Peru seeks indigenous support for new Bilingual Education Plan
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Peru seeks indigenous support for new Bilingual Education Plan

One million primary students in Peru speak a language other than Spanish in the home. On October 21, leaders of Peru’s Ministry of Education invited representatives of 54 indigenous groups to comment on a new national policy that would guarantee these students an education in their mother tongue.

The policy is the product of three years of work by the Dirección de Educación Bilingüe Intercultural y Rural (DIGEIBIR), which was formed in 2012.

“For the first time, Peru will have a plan for bilingual education. A plan informed and supported by the people who it serves,” said Flavio Figallo, Peru’s Viceminister of Education, in a public announcement.

The new plan sets the ambitious goal that students will finish primary school fluent in Spanish and their mother tongue.

If it is successful, 90 percent of indigenous students in kindergarten and primary school will receive a bilingual education and 90 percent of teachers in bilingual schools will speak and write an indigenous language by 2021, up from 52 percent and 60 percent, respectively.


For two centuries, Spanish-only education was the official policy in Peru. In 1780, Spain’s Carlos III banned the use of Quechua – the language of the conquered Inca Empire – in schools. After independence, leaders kept the policy of “spanishization” in place, leading to experiences like this one, reported by Hilario Diáz, now a bilingual educator in the Peruvian Amazon,

“The teacher asked a question, and I knew the answer in my language, but lacked the words to say it in Spanish. For failing to respond quickly, I was punished, but little by little I learned.”

Remarkably, forty-six indigenous languages survived – four in the Andes Mountains, and 42 in the Amazon. Variants of Quechua are still spoken by 4.5 million Peruvians.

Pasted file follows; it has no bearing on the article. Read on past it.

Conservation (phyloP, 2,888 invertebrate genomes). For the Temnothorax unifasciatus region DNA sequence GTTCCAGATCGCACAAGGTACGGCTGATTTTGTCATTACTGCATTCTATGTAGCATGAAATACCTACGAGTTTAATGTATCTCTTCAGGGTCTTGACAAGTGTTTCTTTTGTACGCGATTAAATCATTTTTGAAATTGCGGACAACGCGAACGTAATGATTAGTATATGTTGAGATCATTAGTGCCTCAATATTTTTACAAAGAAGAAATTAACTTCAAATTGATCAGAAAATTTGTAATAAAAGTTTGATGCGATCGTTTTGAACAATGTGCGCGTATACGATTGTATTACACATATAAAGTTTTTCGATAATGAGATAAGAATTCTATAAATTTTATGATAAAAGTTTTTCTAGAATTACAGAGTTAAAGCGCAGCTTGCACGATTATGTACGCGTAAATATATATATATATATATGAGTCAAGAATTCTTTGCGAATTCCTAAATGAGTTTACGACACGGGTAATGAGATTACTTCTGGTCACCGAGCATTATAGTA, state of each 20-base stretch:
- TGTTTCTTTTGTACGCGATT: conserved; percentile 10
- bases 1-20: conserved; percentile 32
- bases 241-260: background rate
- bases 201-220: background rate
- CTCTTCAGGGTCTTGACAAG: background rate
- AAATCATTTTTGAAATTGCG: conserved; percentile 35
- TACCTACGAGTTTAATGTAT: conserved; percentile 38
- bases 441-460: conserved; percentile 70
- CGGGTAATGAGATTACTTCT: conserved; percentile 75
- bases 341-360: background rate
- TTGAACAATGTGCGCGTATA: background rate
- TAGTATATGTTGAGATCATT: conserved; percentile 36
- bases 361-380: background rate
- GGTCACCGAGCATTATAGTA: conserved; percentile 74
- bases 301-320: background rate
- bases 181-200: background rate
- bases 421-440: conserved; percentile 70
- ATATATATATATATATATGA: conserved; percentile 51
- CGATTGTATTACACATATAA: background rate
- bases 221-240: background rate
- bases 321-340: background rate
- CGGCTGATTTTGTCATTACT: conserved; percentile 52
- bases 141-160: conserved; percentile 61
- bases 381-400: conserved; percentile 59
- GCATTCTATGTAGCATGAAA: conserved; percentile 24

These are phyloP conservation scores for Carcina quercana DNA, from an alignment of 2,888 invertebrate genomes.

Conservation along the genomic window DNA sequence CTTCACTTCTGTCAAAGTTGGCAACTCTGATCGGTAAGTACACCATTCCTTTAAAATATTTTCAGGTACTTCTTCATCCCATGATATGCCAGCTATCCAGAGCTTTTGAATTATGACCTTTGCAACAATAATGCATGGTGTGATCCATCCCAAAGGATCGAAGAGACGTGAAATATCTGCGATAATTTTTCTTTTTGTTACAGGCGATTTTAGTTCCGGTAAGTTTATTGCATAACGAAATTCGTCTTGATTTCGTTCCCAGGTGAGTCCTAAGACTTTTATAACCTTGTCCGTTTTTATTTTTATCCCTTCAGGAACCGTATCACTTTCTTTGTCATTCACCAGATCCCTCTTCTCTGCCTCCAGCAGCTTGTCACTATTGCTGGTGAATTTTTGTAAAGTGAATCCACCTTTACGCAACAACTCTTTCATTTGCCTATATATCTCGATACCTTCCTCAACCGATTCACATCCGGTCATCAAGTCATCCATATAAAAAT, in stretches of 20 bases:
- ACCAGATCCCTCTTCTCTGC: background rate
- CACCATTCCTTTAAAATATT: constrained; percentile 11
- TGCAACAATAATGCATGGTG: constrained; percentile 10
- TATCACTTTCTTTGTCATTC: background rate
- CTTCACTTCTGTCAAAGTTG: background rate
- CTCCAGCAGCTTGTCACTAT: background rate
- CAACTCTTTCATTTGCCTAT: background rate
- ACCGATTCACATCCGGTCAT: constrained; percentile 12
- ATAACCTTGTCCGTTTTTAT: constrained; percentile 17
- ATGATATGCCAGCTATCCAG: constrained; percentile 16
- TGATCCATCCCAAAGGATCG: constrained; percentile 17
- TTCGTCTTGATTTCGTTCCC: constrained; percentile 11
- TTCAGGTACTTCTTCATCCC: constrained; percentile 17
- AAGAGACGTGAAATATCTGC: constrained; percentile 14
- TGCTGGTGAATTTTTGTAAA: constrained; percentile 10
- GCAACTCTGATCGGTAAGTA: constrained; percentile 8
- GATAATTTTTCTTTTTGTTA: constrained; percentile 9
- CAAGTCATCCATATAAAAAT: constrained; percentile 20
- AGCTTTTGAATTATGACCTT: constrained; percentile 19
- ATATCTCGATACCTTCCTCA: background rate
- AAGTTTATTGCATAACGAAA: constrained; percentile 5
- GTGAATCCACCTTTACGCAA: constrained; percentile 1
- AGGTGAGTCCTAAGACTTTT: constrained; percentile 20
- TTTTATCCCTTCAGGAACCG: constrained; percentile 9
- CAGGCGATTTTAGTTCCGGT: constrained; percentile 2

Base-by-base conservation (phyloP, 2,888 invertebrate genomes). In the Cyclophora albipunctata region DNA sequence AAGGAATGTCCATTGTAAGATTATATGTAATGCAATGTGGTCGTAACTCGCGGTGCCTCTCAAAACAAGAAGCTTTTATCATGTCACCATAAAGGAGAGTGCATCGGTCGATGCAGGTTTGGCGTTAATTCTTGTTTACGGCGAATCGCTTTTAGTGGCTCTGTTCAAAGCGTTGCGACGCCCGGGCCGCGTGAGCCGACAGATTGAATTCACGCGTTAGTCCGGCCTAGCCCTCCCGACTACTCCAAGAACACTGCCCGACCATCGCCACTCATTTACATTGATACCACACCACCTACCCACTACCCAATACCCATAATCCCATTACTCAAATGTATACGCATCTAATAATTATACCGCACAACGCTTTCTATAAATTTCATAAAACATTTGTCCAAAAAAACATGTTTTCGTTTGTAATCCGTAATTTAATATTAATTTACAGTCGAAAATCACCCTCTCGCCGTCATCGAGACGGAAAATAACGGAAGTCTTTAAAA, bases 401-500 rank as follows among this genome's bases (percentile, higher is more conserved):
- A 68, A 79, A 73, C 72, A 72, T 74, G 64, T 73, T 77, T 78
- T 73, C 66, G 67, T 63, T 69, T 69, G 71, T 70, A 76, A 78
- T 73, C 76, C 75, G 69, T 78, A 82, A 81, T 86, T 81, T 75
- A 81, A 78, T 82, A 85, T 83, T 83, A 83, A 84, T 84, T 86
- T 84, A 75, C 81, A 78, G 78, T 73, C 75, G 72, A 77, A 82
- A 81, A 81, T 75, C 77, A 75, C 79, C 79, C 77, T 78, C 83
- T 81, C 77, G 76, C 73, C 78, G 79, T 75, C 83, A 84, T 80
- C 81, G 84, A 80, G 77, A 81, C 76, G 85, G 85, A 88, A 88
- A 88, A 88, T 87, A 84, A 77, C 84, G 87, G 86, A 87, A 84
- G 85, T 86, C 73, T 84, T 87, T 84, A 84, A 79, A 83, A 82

Although Peru recognized the right to a bilingual education in its 1979 constitution, progress has been halting. A lack of government coordination and funding left the bilingual education movement reliant on NGOs to run a few regional pilot programs.

A 1989 study of one such program in Quechua communities in Puno – a city in Southern Peru – found that many parents viewed bilingual education as a hostile imposition – a policy they feared would leave their children at a disadvantage in a Spanish-speaking country.

“Parents…for their own experience of cultural discrimination, preferred that their children learn in Spanish and leave behind their mother tongue,” said DIGEIBIR director Elena Burga in a 2012 interview with UNICEF.

A voluntary process?

In more recent comments, Burga has stressed that learning the indigenous language should be voluntary. “It’s best to educate people that just like someone might want to learn English, they can learn a native language.”

The initial reception from indigenous community leaders has been been positive. Roberto López, who heads the Campesino Confederation of Peru, called the meeting “a historic feat.”

Following this period of public comment, the plan will be revised with input from indigenous leaders and the social sector.

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